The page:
New preliminary data from the US Centers for Disease Control and Prevention (CDC) show that COVID-19 was the third-leading cause of death in the country last year, behind only heart disease and cancer.
The CDC analyzed death certificate data and found that the COVID-19 was listed as the underlying cause for about 11.3 percent of all deaths last year—more than 375,000 of the 3.36 million approximate total deaths. For context, heart disease and cancer killed approximately 690,000 and 600,000 respectively. COVID-19 pushed out suicide in the list of top 10 causes of death, and also surpassed others like unintentional injury, stroke, and chronic lower respiratory disease.
Moreover, the report states that the age-adjusted death rate from 2019 to 2020 increased by 15.9 percent. (Age-adjusted means they take into account the fact that older people are more likely to die than younger people.) The data also show that overall death rates from all causes were highest among non-Hispanic Black individuals and non-Hispanic American Indian or Alaska Native individuals. The COVID-19 death rate was highest among Hispanic people.
When considering age, COVID-19 deaths were highest among individuals 85 and older, and accounted for nearly a third of all COVID-19-related deaths. Age-adjusted rates of COVID-19 deaths were nearly 60 percent higher among males compared to females.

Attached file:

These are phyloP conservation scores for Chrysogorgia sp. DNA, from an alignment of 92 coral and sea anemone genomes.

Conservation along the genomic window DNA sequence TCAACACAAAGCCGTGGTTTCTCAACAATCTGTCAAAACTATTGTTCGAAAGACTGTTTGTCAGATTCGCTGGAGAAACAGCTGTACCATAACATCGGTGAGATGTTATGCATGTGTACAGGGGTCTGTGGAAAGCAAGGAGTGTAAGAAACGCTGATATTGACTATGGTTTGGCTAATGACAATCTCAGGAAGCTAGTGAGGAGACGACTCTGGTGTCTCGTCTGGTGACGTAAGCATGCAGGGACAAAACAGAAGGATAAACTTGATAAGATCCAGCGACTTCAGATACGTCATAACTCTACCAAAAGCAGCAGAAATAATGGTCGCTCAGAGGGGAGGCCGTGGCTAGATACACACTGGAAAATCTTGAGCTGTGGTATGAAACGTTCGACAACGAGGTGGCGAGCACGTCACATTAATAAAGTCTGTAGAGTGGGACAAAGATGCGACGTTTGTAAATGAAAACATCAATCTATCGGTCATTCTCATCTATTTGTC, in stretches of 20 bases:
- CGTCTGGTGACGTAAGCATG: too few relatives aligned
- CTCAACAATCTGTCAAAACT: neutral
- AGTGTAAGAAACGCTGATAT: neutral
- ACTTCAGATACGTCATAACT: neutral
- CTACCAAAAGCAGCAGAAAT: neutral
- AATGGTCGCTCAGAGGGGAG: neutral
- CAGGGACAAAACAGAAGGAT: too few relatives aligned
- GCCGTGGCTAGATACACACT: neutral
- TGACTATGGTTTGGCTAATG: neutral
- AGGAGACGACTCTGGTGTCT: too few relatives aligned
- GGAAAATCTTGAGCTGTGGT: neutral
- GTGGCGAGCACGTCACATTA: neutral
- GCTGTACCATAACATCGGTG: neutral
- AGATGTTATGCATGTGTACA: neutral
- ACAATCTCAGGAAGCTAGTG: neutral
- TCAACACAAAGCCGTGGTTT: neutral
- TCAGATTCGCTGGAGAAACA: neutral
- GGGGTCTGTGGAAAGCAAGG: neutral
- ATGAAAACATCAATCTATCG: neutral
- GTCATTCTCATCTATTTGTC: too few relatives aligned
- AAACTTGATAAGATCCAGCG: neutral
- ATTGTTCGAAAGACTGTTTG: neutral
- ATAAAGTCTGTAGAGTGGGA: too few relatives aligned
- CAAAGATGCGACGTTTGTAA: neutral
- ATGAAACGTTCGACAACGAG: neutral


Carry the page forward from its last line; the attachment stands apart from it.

It’s important to note that this report comes with certain limitations. The CDC emphasized that this data is preliminary—investigating causes of death and reviewing the data takes time, and final reports usually come out 11 months after the calendar year ends. Also, these records don’t include deaths of individuals in US territories or Americans residing in foreign countries.
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Another major challenge in getting a clear and accurate picture of deaths during the pandemic is the fact death certificate submissions are processed on different timelines in different areas of the country. The CDC also writes that “limited availability of testing for SARS-CoV-2 … at the beginning of the COVID-19 pandemic might have resulted in an underestimation of COVID-19 associated deaths.”
Regardless, this data gives researchers and policymakers alike an opportunity to see how mortality in the US is shifting because of the pandemic, and design policies and interventions with that information in mind.